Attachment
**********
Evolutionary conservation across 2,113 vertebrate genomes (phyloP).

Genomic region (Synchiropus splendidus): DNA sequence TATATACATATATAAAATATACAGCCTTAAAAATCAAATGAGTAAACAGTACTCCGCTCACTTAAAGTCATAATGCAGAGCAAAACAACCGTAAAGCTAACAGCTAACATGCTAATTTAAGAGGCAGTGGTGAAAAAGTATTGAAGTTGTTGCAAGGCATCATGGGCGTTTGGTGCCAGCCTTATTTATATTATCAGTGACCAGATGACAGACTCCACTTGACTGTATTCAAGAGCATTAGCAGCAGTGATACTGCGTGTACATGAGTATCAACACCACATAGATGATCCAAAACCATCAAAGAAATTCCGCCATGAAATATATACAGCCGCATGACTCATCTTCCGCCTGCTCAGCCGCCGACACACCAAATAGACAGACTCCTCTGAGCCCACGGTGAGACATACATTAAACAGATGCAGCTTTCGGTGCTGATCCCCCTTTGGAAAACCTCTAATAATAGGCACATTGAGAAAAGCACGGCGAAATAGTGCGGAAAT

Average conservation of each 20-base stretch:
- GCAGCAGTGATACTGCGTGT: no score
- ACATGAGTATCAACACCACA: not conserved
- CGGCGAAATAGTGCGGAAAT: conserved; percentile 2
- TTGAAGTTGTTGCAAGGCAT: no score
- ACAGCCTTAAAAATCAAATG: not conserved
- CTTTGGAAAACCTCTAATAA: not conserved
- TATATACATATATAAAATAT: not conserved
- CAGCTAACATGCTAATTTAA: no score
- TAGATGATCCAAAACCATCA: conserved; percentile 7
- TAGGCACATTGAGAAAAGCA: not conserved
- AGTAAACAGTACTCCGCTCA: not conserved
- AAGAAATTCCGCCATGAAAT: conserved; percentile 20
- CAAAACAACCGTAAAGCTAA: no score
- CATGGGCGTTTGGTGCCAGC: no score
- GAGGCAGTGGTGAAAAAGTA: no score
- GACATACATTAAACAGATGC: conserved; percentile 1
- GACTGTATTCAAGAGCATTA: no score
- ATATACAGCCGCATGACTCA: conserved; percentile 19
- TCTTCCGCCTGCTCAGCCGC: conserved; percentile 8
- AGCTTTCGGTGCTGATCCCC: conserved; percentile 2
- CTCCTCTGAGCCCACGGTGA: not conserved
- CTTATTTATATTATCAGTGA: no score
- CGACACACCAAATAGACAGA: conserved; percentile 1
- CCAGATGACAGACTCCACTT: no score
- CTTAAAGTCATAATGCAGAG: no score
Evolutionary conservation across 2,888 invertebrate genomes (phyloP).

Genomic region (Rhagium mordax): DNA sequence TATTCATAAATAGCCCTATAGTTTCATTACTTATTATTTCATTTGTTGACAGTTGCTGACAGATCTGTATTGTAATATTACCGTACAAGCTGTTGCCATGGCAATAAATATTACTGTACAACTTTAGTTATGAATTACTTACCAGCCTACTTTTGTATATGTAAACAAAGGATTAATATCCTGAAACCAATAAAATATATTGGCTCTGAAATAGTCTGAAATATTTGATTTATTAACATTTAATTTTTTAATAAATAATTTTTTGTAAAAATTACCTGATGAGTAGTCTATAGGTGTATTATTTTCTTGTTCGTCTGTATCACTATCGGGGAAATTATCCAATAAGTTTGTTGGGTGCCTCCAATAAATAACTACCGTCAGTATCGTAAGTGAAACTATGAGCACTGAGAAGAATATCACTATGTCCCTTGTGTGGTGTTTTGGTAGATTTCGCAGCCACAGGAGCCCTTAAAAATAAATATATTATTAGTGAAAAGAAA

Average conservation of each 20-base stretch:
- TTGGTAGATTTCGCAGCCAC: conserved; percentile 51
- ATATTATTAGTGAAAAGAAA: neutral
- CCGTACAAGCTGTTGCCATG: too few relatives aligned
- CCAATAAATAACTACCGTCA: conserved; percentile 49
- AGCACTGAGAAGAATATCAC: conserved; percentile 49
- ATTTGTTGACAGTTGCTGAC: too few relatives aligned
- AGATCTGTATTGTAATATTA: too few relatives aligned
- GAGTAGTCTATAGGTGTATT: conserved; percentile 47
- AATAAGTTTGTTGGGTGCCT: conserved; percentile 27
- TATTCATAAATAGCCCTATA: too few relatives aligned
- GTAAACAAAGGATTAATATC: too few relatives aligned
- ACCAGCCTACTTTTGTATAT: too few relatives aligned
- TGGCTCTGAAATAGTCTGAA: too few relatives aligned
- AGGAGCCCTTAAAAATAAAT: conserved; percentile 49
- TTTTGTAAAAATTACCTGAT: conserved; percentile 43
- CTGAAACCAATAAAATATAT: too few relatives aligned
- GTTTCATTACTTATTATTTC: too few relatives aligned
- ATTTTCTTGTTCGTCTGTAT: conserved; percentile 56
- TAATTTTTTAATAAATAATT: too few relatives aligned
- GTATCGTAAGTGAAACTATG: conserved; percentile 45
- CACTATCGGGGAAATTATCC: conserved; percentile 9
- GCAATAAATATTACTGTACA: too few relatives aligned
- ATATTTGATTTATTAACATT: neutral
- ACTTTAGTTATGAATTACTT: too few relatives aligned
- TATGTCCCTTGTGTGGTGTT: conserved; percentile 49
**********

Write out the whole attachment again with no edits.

Evolutionary conservation across 2,113 vertebrate genomes (phyloP).

Genomic region (Synchiropus splendidus): DNA sequence TATATACATATATAAAATATACAGCCTTAAAAATCAAATGAGTAAACAGTACTCCGCTCACTTAAAGTCATAATGCAGAGCAAAACAACCGTAAAGCTAACAGCTAACATGCTAATTTAAGAGGCAGTGGTGAAAAAGTATTGAAGTTGTTGCAAGGCATCATGGGCGTTTGGTGCCAGCCTTATTTATATTATCAGTGACCAGATGACAGACTCCACTTGACTGTATTCAAGAGCATTAGCAGCAGTGATACTGCGTGTACATGAGTATCAACACCACATAGATGATCCAAAACCATCAAAGAAATTCCGCCATGAAATATATACAGCCGCATGACTCATCTTCCGCCTGCTCAGCCGCCGACACACCAAATAGACAGACTCCTCTGAGCCCACGGTGAGACATACATTAAACAGATGCAGCTTTCGGTGCTGATCCCCCTTTGGAAAACCTCTAATAATAGGCACATTGAGAAAAGCACGGCGAAATAGTGCGGAAAT

Average conservation of each 20-base stretch:
- GCAGCAGTGATACTGCGTGT: no score
- ACATGAGTATCAACACCACA: not conserved
- CGGCGAAATAGTGCGGAAAT: conserved; percentile 2
- TTGAAGTTGTTGCAAGGCAT: no score
- ACAGCCTTAAAAATCAAATG: not conserved
- CTTTGGAAAACCTCTAATAA: not conserved
- TATATACATATATAAAATAT: not conserved
- CAGCTAACATGCTAATTTAA: no score
- TAGATGATCCAAAACCATCA: conserved; percentile 7
- TAGGCACATTGAGAAAAGCA: not conserved
- AGTAAACAGTACTCCGCTCA: not conserved
- AAGAAATTCCGCCATGAAAT: conserved; percentile 20
- CAAAACAACCGTAAAGCTAA: no score
- CATGGGCGTTTGGTGCCAGC: no score
- GAGGCAGTGGTGAAAAAGTA: no score
- GACATACATTAAACAGATGC: conserved; percentile 1
- GACTGTATTCAAGAGCATTA: no score
- ATATACAGCCGCATGACTCA: conserved; percentile 19
- TCTTCCGCCTGCTCAGCCGC: conserved; percentile 8
- AGCTTTCGGTGCTGATCCCC: conserved; percentile 2
- CTCCTCTGAGCCCACGGTGA: not conserved
- CTTATTTATATTATCAGTGA: no score
- CGACACACCAAATAGACAGA: conserved; percentile 1
- CCAGATGACAGACTCCACTT: no score
- CTTAAAGTCATAATGCAGAG: no score
Evolutionary conservation across 2,888 invertebrate genomes (phyloP).

Genomic region (Rhagium mordax): DNA sequence TATTCATAAATAGCCCTATAGTTTCATTACTTATTATTTCATTTGTTGACAGTTGCTGACAGATCTGTATTGTAATATTACCGTACAAGCTGTTGCCATGGCAATAAATATTACTGTACAACTTTAGTTATGAATTACTTACCAGCCTACTTTTGTATATGTAAACAAAGGATTAATATCCTGAAACCAATAAAATATATTGGCTCTGAAATAGTCTGAAATATTTGATTTATTAACATTTAATTTTTTAATAAATAATTTTTTGTAAAAATTACCTGATGAGTAGTCTATAGGTGTATTATTTTCTTGTTCGTCTGTATCACTATCGGGGAAATTATCCAATAAGTTTGTTGGGTGCCTCCAATAAATAACTACCGTCAGTATCGTAAGTGAAACTATGAGCACTGAGAAGAATATCACTATGTCCCTTGTGTGGTGTTTTGGTAGATTTCGCAGCCACAGGAGCCCTTAAAAATAAATATATTATTAGTGAAAAGAAA

Average conservation of each 20-base stretch:
- TTGGTAGATTTCGCAGCCAC: conserved; percentile 51
- ATATTATTAGTGAAAAGAAA: neutral
- CCGTACAAGCTGTTGCCATG: too few relatives aligned
- CCAATAAATAACTACCGTCA: conserved; percentile 49
- AGCACTGAGAAGAATATCAC: conserved; percentile 49
- ATTTGTTGACAGTTGCTGAC: too few relatives aligned
- AGATCTGTATTGTAATATTA: too few relatives aligned
- GAGTAGTCTATAGGTGTATT: conserved; percentile 47
- AATAAGTTTGTTGGGTGCCT: conserved; percentile 27
- TATTCATAAATAGCCCTATA: too few relatives aligned
- GTAAACAAAGGATTAATATC: too few relatives aligned
- ACCAGCCTACTTTTGTATAT: too few relatives aligned
- TGGCTCTGAAATAGTCTGAA: too few relatives aligned
- AGGAGCCCTTAAAAATAAAT: conserved; percentile 49
- TTTTGTAAAAATTACCTGAT: conserved; percentile 43
- CTGAAACCAATAAAATATAT: too few relatives aligned
- GTTTCATTACTTATTATTTC: too few relatives aligned
- ATTTTCTTGTTCGTCTGTAT: conserved; percentile 56
- TAATTTTTTAATAAATAATT: too few relatives aligned
- GTATCGTAAGTGAAACTATG: conserved; percentile 45
- CACTATCGGGGAAATTATCC: conserved; percentile 9
- GCAATAAATATTACTGTACA: too few relatives aligned
- ATATTTGATTTATTAACATT: neutral
- ACTTTAGTTATGAATTACTT: too few relatives aligned
- TATGTCCCTTGTGTGGTGTT: conserved; percentile 49